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About 20,000 U.S. Employers Are Affected by Trump’s Travel Bans This Year

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President Trump banned nearly all permanent immigration and temporary workers last month for the remainder of the year. His order will affect as many as half a million workers and immigrants if consulates reopen, other COVID-19 travel restrictions are lifted, and migration resumes to last year’s levels. It will also affect about 20,000 U.S. employers seeking,

President Trump banned nearly all permanent immigration and temporary workers last month for the remainder of the year. His order will affect as many as half a million workers and immigrants if consulates reopen, other COVID-19 travel restrictions are lifted, and migration resumes to last year’s levels. It will also affect about 20,000 U.S. employers seeking to hire foreign workers over the next six months.

Tables 1 through 5 show the number of petitions that the government has approved for individual employers to sponsor workers for visas or status, the share of workers who fit into those categories who are outside the United States (and subject to the ban), the number of employers who received labor certification or labor condition application approvals from the Department of Labor (DOL) allowing them to petition for workers, and the number of employers who received approved petitions from U.S. Citizenship and Immigration Services (USCIS). The years reflect the most recent data publicly available.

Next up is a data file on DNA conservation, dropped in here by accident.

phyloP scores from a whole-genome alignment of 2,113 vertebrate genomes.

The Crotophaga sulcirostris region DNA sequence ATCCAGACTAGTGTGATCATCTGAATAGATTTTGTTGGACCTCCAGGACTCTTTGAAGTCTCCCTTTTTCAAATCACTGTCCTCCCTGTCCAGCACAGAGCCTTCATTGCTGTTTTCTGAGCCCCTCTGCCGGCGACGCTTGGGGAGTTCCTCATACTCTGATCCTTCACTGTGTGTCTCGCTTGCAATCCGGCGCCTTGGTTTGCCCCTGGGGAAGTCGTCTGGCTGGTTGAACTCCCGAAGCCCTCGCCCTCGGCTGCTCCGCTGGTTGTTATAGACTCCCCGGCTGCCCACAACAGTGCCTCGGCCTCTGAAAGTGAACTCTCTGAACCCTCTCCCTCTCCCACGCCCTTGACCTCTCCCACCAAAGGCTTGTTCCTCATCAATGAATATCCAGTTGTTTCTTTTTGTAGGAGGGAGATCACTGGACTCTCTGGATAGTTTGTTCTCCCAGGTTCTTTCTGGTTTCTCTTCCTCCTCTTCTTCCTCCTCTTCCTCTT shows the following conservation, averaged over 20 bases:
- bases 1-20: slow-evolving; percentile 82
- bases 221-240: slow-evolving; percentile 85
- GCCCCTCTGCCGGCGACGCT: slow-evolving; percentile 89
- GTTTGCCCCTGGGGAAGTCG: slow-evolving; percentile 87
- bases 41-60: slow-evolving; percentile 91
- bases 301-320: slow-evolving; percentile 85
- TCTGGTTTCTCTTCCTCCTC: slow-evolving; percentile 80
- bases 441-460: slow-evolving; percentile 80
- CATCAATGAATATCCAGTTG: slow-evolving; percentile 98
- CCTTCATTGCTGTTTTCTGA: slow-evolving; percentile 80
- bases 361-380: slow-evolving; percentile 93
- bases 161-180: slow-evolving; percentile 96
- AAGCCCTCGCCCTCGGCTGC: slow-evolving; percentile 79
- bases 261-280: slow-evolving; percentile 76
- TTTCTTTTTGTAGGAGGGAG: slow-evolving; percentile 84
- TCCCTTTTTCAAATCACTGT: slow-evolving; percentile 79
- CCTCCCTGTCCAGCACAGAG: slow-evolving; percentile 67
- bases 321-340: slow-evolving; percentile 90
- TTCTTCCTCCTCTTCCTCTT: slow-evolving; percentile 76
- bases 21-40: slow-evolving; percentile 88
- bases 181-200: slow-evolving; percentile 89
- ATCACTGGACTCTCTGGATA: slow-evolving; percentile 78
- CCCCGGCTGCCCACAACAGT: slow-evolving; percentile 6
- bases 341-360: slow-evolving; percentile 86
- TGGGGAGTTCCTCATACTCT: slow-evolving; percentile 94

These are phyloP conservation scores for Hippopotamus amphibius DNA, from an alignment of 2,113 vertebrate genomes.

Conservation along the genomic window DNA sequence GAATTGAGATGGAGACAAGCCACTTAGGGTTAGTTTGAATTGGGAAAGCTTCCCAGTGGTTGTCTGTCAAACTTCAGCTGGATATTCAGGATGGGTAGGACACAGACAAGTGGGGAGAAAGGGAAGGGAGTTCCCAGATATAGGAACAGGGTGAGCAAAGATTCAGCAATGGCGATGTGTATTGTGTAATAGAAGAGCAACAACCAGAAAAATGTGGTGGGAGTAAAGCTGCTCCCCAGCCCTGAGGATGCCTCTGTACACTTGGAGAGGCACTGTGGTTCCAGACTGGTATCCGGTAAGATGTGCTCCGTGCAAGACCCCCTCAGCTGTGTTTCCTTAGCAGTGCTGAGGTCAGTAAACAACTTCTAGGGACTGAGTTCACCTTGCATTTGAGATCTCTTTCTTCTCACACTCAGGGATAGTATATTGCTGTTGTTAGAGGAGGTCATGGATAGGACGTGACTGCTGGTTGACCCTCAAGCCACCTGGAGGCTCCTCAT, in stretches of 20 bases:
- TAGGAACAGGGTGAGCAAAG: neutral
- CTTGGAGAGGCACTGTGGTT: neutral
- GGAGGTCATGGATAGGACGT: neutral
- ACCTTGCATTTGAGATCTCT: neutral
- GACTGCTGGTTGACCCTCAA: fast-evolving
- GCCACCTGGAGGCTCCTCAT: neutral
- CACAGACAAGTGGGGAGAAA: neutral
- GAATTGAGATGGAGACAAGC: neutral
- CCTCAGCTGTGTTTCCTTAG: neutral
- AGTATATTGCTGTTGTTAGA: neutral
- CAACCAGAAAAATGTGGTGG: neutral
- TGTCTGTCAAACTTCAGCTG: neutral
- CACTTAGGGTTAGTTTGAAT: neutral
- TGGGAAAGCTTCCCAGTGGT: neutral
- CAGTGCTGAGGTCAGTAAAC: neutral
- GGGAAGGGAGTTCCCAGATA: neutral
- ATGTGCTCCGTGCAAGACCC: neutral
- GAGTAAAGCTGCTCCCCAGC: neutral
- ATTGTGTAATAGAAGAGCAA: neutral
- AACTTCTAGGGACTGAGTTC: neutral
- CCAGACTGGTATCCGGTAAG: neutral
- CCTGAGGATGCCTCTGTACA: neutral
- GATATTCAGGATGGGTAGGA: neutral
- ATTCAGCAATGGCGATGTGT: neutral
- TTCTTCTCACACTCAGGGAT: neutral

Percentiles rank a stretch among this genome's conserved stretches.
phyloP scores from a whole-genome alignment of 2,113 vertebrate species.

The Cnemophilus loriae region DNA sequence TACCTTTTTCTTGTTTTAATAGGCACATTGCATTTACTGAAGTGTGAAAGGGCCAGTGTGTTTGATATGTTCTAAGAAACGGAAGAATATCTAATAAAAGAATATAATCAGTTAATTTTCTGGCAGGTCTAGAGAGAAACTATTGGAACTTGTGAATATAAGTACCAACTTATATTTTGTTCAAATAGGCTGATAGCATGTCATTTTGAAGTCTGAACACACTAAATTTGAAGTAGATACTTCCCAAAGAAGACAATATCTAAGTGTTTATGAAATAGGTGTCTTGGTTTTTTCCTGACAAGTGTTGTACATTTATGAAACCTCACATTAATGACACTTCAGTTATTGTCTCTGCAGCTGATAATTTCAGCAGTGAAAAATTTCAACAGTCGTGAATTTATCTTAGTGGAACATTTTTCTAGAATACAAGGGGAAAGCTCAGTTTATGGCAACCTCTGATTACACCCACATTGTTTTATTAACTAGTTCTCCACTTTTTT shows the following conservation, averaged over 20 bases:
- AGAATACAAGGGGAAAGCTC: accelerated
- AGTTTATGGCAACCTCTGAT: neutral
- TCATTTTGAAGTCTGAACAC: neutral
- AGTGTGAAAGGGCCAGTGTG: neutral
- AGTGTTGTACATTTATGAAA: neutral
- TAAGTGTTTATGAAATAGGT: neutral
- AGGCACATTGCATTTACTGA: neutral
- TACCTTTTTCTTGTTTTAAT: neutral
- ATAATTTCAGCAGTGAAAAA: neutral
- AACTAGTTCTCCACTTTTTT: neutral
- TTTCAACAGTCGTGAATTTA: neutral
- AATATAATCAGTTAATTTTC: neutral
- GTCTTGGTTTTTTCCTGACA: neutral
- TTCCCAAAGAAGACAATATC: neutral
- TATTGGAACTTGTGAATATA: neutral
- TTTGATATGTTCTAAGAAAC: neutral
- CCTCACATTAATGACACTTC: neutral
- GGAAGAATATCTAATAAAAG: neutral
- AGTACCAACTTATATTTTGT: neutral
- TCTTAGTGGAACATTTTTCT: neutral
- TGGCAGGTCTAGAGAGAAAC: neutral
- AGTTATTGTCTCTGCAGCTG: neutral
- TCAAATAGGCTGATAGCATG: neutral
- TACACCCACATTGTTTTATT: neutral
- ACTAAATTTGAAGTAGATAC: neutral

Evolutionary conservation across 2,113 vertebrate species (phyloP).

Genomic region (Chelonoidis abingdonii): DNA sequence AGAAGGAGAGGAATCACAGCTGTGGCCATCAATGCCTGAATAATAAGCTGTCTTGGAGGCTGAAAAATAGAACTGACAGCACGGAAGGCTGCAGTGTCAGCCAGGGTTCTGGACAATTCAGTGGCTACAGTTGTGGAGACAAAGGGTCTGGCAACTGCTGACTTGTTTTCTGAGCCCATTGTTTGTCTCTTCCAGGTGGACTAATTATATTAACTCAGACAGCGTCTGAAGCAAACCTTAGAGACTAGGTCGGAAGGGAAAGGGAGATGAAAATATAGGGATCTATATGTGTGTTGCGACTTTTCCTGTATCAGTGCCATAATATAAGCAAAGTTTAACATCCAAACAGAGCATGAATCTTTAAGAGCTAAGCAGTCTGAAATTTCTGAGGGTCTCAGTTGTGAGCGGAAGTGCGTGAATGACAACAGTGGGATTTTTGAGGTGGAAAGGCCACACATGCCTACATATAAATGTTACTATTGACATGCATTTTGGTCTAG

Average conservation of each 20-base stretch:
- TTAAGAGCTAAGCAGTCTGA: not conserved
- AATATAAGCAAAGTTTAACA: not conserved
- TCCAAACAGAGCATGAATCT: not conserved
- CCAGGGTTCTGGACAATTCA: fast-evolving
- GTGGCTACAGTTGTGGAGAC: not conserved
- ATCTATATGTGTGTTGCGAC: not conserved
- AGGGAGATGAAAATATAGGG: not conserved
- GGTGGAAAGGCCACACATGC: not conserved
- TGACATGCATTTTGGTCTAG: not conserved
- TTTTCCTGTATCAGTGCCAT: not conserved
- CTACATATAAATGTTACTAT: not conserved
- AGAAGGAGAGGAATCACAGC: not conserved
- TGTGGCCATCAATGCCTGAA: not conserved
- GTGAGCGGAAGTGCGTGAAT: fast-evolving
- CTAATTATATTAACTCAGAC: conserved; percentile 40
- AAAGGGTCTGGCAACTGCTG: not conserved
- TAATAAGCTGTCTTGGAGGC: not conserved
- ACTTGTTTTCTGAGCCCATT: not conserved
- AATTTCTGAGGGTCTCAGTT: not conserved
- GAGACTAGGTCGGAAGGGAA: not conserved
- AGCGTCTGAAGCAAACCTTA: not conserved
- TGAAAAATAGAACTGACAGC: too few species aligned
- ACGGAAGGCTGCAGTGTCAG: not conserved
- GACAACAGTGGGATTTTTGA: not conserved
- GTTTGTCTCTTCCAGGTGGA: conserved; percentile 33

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The H-1B category for high skilled workers represents the largest number of employers with 59,427 employers receiving labor condition application approvals and 29,012 employers receiving petition approvals for initial or new workers in 2019 (Table 1). Only 38 percent of their H-1B initial hires were abroad. The H-2B nonagricultural category had about 5,000 employers receive labor certification application approvals in recent years. The most recent year’s data for 2017 show 3,788 employers who received petition approvals (Table 2). Nearly all H-2B workers came from abroad.